,

Are Leaders Born Or Made?

Yes they are…

With the ever-increasing realization of the need for good leaders in our modern, complicated world, if leaders are “born,” then clearly not enough of them were born to fulfill the great need we all have in our communities.

There is a great need, and people are looking for good leaders in our workplace, academia and government.  We can appreciate the fact that some leaders are born, but more importantly and reassuringly, leaders are also made.   So really the answer to the question, “Are leaders born or made?” The answer is a resounding “YES–on both counts!”

While we observe leaders in action we should ask ourselves, “What is it about the people in leadership positions that I consistently see as ‘good leadership’ within them?”

The first studies of leadership conducted over a hundred years ago, focused on  leadership traits.  The studies of traits looked at people considered to be “Great Leaders,” and asked the question, “What is it about these people who were able to do great things in their life that made them a great leader?”

Researchers and academics reviewed the lives of historical or great leaders looking for common elements or traits that all leaders possessed.  They were looking for traits that could be identified as contributing to a standardized view of what made people great leaders.  It was this study, which was called the “Great Man Era,” (at the time all the subjects studied were men), that was the foundation of leadership study, research and understanding.

Perhaps at the heart of this initial leadership research people also began asking the immortal question, “Are leaders born or made?”

Consider This:

No matter where all the great leaders came have come from in the past, clearly there is a consistent need for leaders to emerge today.

Our workplaces, our schools and our governments need, or more appropriately – are crying out – for strong leadership.  Many people are born as leaders and we see them around us.  But clearly there are not enough of these folks to fill the leadership voids.

Pick an area of passion or need in your life. This could be in your kids’ schools, local government, a non-profit organization in your area, or even a worldwide issue that continues to pull at your heart.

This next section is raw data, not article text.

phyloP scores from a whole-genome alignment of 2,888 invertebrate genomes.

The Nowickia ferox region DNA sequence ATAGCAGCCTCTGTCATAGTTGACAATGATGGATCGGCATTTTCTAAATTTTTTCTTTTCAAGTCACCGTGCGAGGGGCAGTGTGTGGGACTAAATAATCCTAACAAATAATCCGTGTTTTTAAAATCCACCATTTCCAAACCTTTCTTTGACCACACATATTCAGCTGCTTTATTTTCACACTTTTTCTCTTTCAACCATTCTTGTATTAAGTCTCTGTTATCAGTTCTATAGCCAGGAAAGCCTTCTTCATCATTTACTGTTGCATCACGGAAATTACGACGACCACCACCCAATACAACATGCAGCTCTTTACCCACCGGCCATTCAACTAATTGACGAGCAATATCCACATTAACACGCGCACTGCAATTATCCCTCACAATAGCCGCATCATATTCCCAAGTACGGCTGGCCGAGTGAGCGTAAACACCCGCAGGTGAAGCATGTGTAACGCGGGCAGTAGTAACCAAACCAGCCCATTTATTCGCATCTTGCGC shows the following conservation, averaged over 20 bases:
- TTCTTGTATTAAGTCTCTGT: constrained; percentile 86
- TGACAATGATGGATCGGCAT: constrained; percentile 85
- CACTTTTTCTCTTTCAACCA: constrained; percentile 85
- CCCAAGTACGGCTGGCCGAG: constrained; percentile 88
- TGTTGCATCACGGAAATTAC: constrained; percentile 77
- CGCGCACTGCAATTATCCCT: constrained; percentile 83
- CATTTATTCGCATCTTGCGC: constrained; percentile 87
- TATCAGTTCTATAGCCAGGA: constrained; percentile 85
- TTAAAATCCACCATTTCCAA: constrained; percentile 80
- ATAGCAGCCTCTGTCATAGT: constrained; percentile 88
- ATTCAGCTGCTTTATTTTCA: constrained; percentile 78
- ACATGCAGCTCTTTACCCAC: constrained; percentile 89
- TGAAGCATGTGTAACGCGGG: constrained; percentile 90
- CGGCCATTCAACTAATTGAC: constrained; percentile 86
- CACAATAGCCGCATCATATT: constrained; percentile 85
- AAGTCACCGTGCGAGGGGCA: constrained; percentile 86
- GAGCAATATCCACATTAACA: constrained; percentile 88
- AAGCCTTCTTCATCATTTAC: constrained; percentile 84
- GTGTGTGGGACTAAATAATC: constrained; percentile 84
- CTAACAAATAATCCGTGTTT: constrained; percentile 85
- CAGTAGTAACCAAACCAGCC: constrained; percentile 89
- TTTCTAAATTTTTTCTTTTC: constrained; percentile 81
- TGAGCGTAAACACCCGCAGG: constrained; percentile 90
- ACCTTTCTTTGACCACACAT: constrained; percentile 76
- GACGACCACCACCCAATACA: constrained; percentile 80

What is it that you see, why are you passionate about it, and what would you like to see improved?

It is this natural pull or calling from within your being that is the seed for action and leadership within you.

Take these steps to begin leading without authority:

  • Tend to it – don’t brush it off as a passing feeling or emotion.  Explore your prompting – there is meaning and action that only you can contribute
  • Provide it nourishment, water it and allow it to grow. What I mean is, find a way to get involved.  Make a phone call, send an email,  post your ideas to an organization’s blog, or create your own blog communicating directly by calling others attention to the need you see.
  • Support your passion in a way that is aligned with who you are and what you are capable of doing.  Start where you are and continue to live out your calling.
  • Learn as much as possible about the subject. While you recognize the urgent need for the issue, learning more only helps you to be more effective in focusing your message and contributing your best.
  • Give voice to the need by inviting others to recognize it as well. Be assured that there are other people in your community with the same feelings, promptings and needs.  Discover a way for you to connect with them and act together toward a common goal.

We must lead from where we are and contribute our best for those who will follow after us.  All you need to do is take that first step.